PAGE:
Dynamic Development

Main Page Dynamic Development

The Foundations of Developmental Biology


From Sperm and Egg to Embryo

Genetic Regulation of Development

Organizing the Multicellular Embryo

Generating Cell Diversity

Dynamic Development at a Glance

Overview of Amphibian Development

by Leon W. Browder and Becky Wong


Xenopus laevis, the South African Clawed Frog


Now that you have practiced using the Internet to obtain developmental biology resources, you should be able to use that skill to explore the virtual world of development, with The Virtual Embryo as your guide. We want to focus on two concepts simultaneously throughout this course: the diversity of developmental programs and the similarities among basic developmental processes. We're going to start with an overview of amphibian development, using The Amphibian Embryology Tutorial, developed by Dr. Jeff Hardin at The University of Wisconsin. At this time, we are not going to utilize the entire tutorial, but we are going to focus on pages that describe the major early developmental events. We shall return to other topics in this rich resource later.

Carefully examine the links below, but make sure you only look at the first page of that link, unless otherwise instructed.  When you have completed the page, use the "back" button at the upper left-hand corner of the Netscape window (do not use the "main menu" navigation bar at this point). You may return to this page by pressing the "back" button on the upper left corner of the window or by selecting Amphibian Development in the "Go" pull-down menu.

Welcome to the Amphibian Embryology Tutorial:  This link introduces you to this tutorial.

Oogenesis:  The highlighted links on this page take you to the glossary, which provides a definition of that term.  These links do not need to be accessed unless you require the definition.  The movie (oogen.MOV) shows the process of oogenesis, with the animal pole at the top, and the yolk becoming localized in the vegetal hemisphere at the bottom.

The Full-grown Oocyte


Cleavage:  There are six pages to be reviewed once you have entered this link.  These pages are accessed by clicking on the red arrow symbol at the top of this page.  There is a movie to be viewed on the Radial vs. Spiral Cleavage page (rad_spir.mov). 

Gastrulation:  There are 17 pages to be studied. Stop after "The Relationship between Deep DIMZ and Other Tissue". Again, use the red arrow symbol at the top of the page to take you to the next page.  To get back to this page, use the "back" button on Netscape or use the "Go" command. Consult your textbook for additional details on gastrulation.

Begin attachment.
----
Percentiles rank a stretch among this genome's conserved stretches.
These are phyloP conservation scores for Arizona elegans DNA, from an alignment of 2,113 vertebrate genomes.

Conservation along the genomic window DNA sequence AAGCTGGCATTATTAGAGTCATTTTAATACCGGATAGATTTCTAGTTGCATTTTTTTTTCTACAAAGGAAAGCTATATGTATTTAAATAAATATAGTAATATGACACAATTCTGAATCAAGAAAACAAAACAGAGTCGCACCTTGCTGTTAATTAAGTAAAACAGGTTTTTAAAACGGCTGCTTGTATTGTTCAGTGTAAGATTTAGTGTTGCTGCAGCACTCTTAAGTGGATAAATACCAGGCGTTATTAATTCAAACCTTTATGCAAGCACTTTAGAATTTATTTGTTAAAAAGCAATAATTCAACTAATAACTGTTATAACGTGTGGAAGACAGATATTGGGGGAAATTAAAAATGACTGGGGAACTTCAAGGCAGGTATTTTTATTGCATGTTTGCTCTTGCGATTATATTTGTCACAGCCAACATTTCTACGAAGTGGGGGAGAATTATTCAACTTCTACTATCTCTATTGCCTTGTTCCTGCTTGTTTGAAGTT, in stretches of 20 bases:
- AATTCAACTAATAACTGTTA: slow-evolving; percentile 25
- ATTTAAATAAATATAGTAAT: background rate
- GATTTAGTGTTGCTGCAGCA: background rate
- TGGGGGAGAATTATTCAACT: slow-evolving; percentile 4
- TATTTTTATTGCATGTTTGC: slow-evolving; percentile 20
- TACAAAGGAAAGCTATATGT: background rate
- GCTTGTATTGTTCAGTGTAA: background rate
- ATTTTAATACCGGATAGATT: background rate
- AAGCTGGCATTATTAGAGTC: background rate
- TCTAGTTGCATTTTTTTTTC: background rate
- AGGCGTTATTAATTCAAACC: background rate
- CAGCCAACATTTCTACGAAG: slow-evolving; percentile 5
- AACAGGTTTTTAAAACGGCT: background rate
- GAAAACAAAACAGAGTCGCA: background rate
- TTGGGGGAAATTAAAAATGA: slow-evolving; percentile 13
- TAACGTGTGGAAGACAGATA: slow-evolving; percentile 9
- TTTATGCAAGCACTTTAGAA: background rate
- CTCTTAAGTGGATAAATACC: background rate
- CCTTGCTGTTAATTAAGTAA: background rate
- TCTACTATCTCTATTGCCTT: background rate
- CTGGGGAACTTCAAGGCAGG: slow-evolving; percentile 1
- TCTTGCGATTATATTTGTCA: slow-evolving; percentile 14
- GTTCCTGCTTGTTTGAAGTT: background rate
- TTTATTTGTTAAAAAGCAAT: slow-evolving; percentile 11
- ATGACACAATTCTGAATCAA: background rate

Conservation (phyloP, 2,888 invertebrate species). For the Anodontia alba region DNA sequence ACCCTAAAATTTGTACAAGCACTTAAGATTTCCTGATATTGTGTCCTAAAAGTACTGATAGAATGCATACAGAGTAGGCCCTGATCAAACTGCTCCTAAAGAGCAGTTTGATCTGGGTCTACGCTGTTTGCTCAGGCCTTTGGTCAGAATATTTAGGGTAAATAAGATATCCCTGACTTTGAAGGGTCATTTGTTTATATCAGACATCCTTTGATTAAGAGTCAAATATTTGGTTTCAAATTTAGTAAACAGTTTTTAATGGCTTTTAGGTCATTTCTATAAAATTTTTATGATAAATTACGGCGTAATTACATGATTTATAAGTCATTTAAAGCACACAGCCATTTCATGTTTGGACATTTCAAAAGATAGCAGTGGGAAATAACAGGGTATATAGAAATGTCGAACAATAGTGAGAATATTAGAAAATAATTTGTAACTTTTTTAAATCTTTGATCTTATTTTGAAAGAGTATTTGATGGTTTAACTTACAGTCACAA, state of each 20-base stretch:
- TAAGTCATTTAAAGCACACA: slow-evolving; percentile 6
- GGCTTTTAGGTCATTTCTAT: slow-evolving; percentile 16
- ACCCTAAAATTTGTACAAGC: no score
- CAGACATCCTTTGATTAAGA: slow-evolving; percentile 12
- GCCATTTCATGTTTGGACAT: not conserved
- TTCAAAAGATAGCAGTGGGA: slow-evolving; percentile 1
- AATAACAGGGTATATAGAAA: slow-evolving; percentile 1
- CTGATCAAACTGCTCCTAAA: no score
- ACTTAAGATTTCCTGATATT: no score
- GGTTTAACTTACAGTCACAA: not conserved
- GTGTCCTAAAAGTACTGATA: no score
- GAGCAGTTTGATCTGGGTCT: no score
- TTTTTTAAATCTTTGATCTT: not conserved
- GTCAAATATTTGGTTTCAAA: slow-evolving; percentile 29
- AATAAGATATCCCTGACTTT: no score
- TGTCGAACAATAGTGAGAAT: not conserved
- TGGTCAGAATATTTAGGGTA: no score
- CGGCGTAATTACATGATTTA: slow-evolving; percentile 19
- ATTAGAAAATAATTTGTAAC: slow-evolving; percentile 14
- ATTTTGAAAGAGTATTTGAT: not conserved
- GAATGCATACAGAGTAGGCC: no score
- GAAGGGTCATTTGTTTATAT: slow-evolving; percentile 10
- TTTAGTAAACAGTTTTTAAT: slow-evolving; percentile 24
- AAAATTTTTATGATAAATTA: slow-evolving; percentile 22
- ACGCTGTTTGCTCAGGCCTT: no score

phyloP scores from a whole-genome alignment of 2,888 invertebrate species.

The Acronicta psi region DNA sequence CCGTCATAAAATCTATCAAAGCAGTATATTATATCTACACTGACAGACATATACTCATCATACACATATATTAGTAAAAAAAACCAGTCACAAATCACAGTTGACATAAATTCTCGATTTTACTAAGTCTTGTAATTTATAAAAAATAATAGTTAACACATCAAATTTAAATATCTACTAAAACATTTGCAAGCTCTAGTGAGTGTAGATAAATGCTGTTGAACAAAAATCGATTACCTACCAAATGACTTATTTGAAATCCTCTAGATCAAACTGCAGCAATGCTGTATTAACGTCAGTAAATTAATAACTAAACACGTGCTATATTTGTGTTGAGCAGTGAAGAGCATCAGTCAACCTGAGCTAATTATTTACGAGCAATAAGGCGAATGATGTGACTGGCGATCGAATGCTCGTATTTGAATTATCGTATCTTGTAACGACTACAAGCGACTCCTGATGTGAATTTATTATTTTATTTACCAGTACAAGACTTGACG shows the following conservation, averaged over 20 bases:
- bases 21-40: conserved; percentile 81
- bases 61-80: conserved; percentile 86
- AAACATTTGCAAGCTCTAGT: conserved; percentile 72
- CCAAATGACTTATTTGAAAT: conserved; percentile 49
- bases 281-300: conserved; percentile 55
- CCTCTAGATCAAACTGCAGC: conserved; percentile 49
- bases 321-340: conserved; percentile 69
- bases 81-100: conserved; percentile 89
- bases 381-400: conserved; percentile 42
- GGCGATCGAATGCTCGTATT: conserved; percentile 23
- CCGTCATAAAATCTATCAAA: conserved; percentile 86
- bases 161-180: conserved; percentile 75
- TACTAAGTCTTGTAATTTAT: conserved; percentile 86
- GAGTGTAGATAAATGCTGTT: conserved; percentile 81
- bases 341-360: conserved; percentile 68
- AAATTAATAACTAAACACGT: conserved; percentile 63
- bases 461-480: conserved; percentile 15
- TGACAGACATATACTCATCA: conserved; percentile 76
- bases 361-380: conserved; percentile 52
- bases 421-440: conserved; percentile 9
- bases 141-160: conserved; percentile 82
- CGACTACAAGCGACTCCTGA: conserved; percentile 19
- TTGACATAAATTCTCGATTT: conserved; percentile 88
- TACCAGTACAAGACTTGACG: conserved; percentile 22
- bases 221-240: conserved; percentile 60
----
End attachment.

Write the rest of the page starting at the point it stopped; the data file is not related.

• Introduction:  Movie-nieuwkoop2.mov.  This movie shows gastrulation happening from the vegetal pole view.  The cells of the outer layer envelops the yolk cells of the lower half.  Midway through this movie, the blastopore is formed, and gastrulation continues.
  • Morphogenic Movements
  • More Morphogenic Movements
  • Fate Mapping:  This link requires for you to review the highlighted numbers 1-4 to trace how the vital dyes were used to follow the movements of cells as gastrulation proceeds.
  • Gastrulation Time-Lapse:  Movie-xlgast.mov.  Compare this movie to the nieuwkoop2.mov movie; these two movies show the same processes, but in different perspectives.
  • Sagittal View:  Movie-wholegas.mov.  Note the movement of the yolk within the gastrula as convergence and extension by the outer cells form the blastopore.
  • Surface Fate Map:  Movie-superfic.mov.  Note the yellow ectoderm invaginates as the presumptive epidermis covers the outer gastrula.
  • Deep Fate Map:  Movie-deepmap.mov.  Notice the movement of the leading edge mesoderm.
  • Fate Maps of Urodeles vs. Xenopus
  • Epiboly of the Animal Cap
  • Apical Constriction of Bottle Cells:  Click on the boxes the look at the the three views of the bottle cells.
  • 1.  Onset of apical constriction
    2.  Blastoporal groove
    3.  Rolling of blastoporal lip
  • DIMZ:  Movie-dimx2.mov.
  • Relationship Between Deep DIMZ and Other Tissue:  Movie-i_nimz.mov.

Neurulation:  We shall examine a dorsal view of a neurula-stage embryo. Note the distinct nature of the "notoplate" of the neural tube, which is also known as the "floor plate". It is anchored to the notochord, which is located just below it.

Neurulation Time-lapse:  Movie-keller_gast.mov.  This movie begins the same as xlgast.mov (gastrulation time-lapse movie), BUT the process advances through to neurulation.

Meanwhile, much has been happening internally. We shall be examining internal morphogenesis in more detail later. However, to give you a feel for the internal morphology of the embryo, we shall now examine cross-sections of the Rana embryo at a stage that is roughly comparable to stage 23 in Xenopus. Initially, you should study the embryo in depth by examining the material prepared by Dr. Steven Scadding at The University of Guelph at his Web site, Developmental Biology ONLINE.  Read his home page CAREFULLY as it instructs you on how to navigate his site.  Click "Go to the site" icon to view the 37 photographs and familiarize yourself with the new terminologies.

Now, you should examine a video of the 4mm frog embryo (produced by Dr. Laurie Iten, Purdue University). The video can be played both forward and backward and can be stopped at any point. You should navigate through the embryo to get a feel for the structural continuity.The cross-sections are shown sequentially, beginning anteriorly and moving toward the rear end. You can manipulate the video so that you can examine any region of the embryo in more detail.

Dynamic Development at a Glance
Main Page Dynamic Development

Dynamic Development is a Virtual Embryo learning resource.

This material may be reproduced for educational purposes only provided credit is given to the original source.
Leon Browder & Laurie Iten (Ed.) Dynamic Development
Last revised Tuesday, July 28, 1998